To anyone who has acquired scars from a certain traumatic event, the permanent mark is always going to be a reminder of the turbulence they stumbled upon at some point in their life. While some choose to live with it, others have their own way of healing the scars past the ones left on skin in their own ways.
A survivor herself, Vancouver-based tattoo artist Auberon Wolf found a therapeutic way for herself to deal with the self-inflicted wounds inside and outside. She decided to share it with others. The 29-year-old now actively works with clients who were victims of domestic violence, mental health disorders, and other physical injuries trusting tattoos to turn their scars into something else. Many of them heard from word of mouth about what Wolf does and decided to see for themselves if it's just what they needed as well.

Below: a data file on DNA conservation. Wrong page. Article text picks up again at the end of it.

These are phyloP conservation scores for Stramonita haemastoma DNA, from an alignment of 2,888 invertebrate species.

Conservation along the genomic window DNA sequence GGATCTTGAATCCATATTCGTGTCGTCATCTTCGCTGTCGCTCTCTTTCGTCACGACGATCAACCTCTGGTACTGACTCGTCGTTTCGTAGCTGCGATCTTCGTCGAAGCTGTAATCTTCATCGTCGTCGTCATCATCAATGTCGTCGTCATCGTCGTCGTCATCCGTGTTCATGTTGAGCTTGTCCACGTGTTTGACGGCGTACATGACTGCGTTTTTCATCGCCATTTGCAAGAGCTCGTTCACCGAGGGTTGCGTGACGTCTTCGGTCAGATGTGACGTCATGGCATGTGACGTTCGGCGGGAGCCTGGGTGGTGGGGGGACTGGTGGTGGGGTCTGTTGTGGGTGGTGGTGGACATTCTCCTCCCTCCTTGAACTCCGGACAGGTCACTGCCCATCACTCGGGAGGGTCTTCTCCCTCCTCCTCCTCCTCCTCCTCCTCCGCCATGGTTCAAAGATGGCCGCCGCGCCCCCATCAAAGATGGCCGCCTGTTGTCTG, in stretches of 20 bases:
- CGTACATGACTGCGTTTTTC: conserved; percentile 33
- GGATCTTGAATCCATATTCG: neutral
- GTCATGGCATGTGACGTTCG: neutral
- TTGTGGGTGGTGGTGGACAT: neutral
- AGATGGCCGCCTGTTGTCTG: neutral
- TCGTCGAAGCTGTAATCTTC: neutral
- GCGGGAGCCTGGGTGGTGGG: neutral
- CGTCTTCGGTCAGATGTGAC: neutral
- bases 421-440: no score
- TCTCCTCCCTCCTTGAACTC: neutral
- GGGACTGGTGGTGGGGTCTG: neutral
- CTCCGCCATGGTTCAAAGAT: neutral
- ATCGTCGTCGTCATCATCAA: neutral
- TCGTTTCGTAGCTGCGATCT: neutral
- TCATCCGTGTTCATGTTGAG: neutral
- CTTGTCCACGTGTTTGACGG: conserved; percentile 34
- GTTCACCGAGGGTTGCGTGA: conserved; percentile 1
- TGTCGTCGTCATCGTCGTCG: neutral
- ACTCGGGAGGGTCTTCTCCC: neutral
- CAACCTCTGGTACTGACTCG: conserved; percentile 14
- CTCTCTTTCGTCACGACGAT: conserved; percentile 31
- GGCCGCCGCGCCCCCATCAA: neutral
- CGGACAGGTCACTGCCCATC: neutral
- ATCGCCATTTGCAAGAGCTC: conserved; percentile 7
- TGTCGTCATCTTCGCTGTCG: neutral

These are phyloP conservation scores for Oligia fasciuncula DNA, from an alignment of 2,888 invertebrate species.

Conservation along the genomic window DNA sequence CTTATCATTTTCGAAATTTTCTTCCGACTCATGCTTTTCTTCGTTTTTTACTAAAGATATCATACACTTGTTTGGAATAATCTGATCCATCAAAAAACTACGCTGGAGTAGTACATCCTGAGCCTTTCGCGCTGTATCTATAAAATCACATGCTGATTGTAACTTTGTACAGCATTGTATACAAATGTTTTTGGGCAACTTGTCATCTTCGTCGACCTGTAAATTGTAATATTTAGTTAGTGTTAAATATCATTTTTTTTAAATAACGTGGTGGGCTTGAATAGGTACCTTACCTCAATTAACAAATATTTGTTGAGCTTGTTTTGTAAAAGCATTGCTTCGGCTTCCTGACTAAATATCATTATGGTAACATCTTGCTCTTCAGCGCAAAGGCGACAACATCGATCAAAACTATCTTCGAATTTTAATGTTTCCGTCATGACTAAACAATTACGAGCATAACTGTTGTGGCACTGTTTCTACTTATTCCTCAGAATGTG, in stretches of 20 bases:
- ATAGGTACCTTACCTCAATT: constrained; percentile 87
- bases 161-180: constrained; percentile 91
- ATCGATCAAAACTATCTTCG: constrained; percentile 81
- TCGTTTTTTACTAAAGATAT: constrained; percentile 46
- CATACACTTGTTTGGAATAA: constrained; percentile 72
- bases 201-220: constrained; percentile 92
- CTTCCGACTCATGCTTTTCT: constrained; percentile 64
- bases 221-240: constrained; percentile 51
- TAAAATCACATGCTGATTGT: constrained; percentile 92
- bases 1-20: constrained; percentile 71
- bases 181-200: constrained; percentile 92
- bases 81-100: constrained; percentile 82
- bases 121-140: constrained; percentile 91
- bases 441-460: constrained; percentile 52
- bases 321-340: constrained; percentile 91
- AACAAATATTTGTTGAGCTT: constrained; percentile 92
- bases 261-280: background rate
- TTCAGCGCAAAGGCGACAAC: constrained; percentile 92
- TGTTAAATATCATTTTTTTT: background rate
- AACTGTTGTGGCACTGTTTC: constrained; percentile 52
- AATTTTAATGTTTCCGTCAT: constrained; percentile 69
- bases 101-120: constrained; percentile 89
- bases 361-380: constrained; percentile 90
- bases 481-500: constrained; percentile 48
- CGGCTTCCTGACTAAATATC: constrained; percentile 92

“One of the aspects of empowerment and healing held in that piece is around the strength of being a survivor,” said Wolf, who refers to themselves as a queer femme and uses the pronoun ‘they’ and ‘them’. They've been tattooing for two and a half years, after getting her scars tattooed over and being inspired by the cause.
Now, the 29-year-old works full-time as a tattoo artist and dotes on becoming a part of her clients' journeys in this analeptic-like means she found in tattoos.
“You just can't help but think, what can you put there to help the person feel more comfortable in their own skin,” said Wolf. “What can I bring to that with love and care, that's more than just art?”
Treating tattooing over trauma scars as a therapeutic experience isn't very uncommon as hundreds of women who've had mastectomy surgery have been turning to tattoos in order to reclaim the sense of femininity they felt as if the affliction took away from them. A Brazilian tattoo artist also made waves with her offer to tattoo over domestic violence survivors' trauma scars for free.
Wolf shared how moved she was by other people's experiences and the ounce of courage they muster to open up a painful chapter in their lives, in order to write a better ending.
“There's something inherently radical about people carrying trauma investing in themselves, even if it's going to take them to a painful or triggering place,” said Wolf. “We can rewrite that moment.”